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Review: The First Monday in May

Roslyn Hull

This film tells the entwined stories of the development of the Metropolitan Museum of Art (New York) costume exhibition China Through the Looking Glass and the 2015 ‘Met Gala’, the fundraising event themed to the exhibition, aimed at raising funds for the Costume Institute at the museum.

I was captivated by this documentary.

My intellect kept niggling about skewed narratives and editing to tell a story but my heart just kept telling it to be quiet and get out of the way! I now have a crush on Andrew Bolton and am beginning to suspect Anna Wintour may be my spirit animal.

Allow me to explain the second statement first: Ms. Wintour is a force of nature. She has had part of the Costume Institute, the Anna Wintour Costume Center, named after her – and opened by Michelle Obama no less – not just because she is THE voice of American fashion but because she has raised more money for the Institute than any other two (maybe even three) patrons they have had.

She takes fashion very seriously (love that). She has made her armour out of sunglasses and sensational tailoring and her face gives away as much as the Sphinx does. She allowed an interview during this film on her opinion of The Devil Wears Prada (based on her and written by an ex-assistant) and remained classy about the whole thing. However, she also lets her devil show through – skewering a Chinese journalist with a look and dismissing their question with a flick of the wrist. And don’t get her started on the H&M table!

She is focussed on, and involved in, every aspect of her multiple roles as Vogue editor, Institute patron and hostess of New York’s biggest party … and she is constantly filmed with a coffee the size of your average milkshake in her hand. Where can I get one of those in Canberra?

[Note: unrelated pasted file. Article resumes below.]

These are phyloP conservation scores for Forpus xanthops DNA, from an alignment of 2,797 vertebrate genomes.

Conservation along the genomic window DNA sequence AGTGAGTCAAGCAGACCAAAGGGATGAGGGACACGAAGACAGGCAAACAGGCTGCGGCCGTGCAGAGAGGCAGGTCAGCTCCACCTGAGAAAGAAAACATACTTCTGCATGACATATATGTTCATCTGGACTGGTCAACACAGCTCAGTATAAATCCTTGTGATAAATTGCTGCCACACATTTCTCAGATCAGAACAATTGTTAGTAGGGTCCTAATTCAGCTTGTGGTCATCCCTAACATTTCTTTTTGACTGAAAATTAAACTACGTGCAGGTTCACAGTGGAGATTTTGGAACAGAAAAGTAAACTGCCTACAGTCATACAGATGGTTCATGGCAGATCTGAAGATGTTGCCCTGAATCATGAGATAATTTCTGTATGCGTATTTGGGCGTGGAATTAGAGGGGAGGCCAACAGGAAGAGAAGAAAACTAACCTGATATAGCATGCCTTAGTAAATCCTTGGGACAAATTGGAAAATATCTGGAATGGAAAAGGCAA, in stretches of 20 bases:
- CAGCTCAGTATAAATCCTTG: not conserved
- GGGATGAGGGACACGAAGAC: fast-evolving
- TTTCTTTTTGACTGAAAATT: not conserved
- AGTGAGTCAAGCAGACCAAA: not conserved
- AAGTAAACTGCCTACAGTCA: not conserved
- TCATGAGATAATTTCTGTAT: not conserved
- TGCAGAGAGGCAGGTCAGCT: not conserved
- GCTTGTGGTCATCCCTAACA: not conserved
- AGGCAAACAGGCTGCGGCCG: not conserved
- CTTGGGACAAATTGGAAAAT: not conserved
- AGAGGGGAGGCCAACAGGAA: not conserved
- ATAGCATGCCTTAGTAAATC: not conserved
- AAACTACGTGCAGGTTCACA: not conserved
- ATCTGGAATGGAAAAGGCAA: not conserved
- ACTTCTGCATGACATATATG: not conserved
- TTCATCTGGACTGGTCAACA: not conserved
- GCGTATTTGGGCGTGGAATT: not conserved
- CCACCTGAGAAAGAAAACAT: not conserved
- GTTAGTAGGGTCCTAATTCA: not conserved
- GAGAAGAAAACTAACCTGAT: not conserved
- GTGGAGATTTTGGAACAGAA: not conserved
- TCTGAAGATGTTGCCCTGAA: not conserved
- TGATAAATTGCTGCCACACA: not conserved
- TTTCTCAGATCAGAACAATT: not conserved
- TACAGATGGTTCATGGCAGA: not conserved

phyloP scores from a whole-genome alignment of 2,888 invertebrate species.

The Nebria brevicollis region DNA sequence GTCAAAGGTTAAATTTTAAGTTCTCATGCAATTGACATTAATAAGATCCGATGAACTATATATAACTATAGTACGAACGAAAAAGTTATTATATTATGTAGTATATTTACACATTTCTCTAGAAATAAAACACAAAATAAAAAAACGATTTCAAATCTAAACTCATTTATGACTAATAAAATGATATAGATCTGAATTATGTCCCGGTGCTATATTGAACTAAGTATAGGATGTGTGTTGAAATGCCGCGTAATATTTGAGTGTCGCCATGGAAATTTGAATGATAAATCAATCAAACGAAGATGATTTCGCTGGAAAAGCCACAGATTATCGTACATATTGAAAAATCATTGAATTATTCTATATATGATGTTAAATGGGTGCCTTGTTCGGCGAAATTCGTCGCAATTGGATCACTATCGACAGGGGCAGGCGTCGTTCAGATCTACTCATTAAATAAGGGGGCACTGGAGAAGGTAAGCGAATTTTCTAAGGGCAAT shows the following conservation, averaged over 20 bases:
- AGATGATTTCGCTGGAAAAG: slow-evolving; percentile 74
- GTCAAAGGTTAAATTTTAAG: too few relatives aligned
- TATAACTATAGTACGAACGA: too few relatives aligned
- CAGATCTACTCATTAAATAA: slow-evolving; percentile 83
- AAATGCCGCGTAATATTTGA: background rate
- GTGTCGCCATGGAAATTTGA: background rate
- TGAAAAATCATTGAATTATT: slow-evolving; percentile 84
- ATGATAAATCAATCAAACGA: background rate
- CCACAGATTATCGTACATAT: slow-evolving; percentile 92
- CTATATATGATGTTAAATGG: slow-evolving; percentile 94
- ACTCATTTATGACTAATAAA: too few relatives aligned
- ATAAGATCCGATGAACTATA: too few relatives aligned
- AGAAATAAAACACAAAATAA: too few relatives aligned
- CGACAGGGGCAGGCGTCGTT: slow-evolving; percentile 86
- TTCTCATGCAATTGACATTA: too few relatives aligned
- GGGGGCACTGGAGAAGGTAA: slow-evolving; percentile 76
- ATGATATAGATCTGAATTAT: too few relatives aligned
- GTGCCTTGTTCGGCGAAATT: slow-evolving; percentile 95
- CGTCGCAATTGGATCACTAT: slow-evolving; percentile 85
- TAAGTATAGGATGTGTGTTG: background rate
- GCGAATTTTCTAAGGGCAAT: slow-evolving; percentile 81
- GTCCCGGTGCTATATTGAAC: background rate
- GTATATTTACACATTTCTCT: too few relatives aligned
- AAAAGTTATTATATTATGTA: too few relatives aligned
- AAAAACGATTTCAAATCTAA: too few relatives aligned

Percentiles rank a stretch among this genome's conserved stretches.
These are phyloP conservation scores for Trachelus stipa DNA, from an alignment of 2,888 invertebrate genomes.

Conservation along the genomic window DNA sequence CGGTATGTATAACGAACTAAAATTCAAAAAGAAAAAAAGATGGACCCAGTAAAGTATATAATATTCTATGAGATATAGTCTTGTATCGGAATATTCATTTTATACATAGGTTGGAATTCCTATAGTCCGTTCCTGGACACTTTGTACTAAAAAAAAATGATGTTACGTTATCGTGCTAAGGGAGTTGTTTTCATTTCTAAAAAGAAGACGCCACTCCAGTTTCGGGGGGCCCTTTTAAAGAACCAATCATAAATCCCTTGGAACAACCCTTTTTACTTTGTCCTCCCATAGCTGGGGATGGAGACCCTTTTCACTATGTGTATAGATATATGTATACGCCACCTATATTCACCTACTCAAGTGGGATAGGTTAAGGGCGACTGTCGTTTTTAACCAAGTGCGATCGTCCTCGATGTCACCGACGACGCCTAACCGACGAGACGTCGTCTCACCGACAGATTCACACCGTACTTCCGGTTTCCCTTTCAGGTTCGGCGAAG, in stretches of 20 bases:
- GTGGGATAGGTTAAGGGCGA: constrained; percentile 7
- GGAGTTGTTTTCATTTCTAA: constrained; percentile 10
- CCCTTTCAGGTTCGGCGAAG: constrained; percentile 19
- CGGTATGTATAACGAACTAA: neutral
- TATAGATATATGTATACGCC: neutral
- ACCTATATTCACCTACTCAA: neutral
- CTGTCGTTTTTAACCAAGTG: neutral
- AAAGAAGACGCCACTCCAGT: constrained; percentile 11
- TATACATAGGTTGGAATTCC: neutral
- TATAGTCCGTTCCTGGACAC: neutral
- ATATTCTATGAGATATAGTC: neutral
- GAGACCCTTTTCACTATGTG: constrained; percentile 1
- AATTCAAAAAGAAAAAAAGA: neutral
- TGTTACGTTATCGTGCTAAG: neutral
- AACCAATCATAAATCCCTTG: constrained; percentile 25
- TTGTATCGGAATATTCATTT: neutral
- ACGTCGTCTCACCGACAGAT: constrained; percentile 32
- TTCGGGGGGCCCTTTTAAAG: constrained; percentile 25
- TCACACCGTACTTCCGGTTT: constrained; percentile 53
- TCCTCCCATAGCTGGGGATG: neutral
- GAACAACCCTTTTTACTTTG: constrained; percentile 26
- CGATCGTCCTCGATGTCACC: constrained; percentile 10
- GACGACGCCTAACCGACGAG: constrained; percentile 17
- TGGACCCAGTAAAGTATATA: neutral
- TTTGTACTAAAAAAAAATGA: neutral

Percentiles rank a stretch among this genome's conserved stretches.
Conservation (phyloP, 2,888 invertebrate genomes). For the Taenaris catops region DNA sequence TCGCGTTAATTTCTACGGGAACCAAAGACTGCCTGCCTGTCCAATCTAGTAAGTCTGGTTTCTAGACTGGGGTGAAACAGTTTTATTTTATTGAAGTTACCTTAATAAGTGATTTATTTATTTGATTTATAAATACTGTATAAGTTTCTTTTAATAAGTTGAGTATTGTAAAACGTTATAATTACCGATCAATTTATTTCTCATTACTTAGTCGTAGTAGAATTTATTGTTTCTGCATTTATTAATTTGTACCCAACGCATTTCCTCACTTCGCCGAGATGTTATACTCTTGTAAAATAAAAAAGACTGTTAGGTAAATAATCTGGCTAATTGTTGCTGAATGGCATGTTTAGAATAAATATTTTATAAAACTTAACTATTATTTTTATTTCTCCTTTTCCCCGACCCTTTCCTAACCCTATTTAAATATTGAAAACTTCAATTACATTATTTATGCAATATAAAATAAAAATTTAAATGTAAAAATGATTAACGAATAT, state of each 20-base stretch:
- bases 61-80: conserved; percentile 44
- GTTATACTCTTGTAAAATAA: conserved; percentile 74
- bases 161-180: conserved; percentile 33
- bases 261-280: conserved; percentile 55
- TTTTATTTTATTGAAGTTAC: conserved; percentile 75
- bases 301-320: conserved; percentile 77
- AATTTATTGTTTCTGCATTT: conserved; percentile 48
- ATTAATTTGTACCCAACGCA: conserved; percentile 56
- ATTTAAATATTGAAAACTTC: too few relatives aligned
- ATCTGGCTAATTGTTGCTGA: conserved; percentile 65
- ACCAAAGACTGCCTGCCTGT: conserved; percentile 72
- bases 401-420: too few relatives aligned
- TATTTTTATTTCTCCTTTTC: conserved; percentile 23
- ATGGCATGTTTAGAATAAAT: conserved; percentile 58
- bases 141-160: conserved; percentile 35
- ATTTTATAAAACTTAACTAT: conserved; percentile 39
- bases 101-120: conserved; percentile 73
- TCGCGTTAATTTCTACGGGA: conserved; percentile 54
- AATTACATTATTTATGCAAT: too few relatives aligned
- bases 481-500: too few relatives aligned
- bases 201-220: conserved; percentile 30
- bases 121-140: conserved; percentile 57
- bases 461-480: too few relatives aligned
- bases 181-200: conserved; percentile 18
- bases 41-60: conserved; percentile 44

In my day-to-day life I work in the museum sector so I was not just in awe of La Wintour, I also found myself warming to Andrew Bolton in a big way. A gawky Lancastershire boy who fell into fashion via the New Romantics movement (love that music) he has always dreamt of curating the fashion collection at the Met. And now he does.

He is both an enfant terrible who pushed to have a retrospective of Alexander McQueen’s work unfashionably soon after his death and a sweet, floppy-haired academic who seems to dress exclusively in his boyfriend’s label.

I want to meet him, I want to discuss his fusion of fashion, social history, celluloid muses (particularly director Kar-Wai Wong) and his exhibition style of sensory landscaping. I want to listen to him speak on the thought processes he went through to develop the China exhibition … and then I want to ask the hard questions about cultural sensitivity and appropriation that this film glances over.

There is one contemporary Chinese designer featured, Guo Pei, (whose gown is to die for) who tellingly says she feels she is making ‘a wedding dress for her whole country’.

These few quibbles aside, the finished film is exquisite to look at and the celebrities depicted a wicked treat to watch. The gowns are amazing and if you, like me, are both a student of fashion history and a fashion tragic, you will be mesmerised.

PS – There are some great images of both the exhibition couture and the guests at the Gala on Nick-from-Project-Runway’s blogspot and on this Pinterest board.

Long live significant frocks I say!

Roslyn saw this film as a guest of Dendy Cinemas Canberra.


Ros Hull

Roslyn is a writer and storyteller who loves all things Canberra, her family, sci fi and movies – but not in that order. She has worked in museum education since 2001 and has a passion for imparting knowledge to others. Writing is her happy place, particularly if there is a dog at her feet and a coffee in her hand. More about the Author

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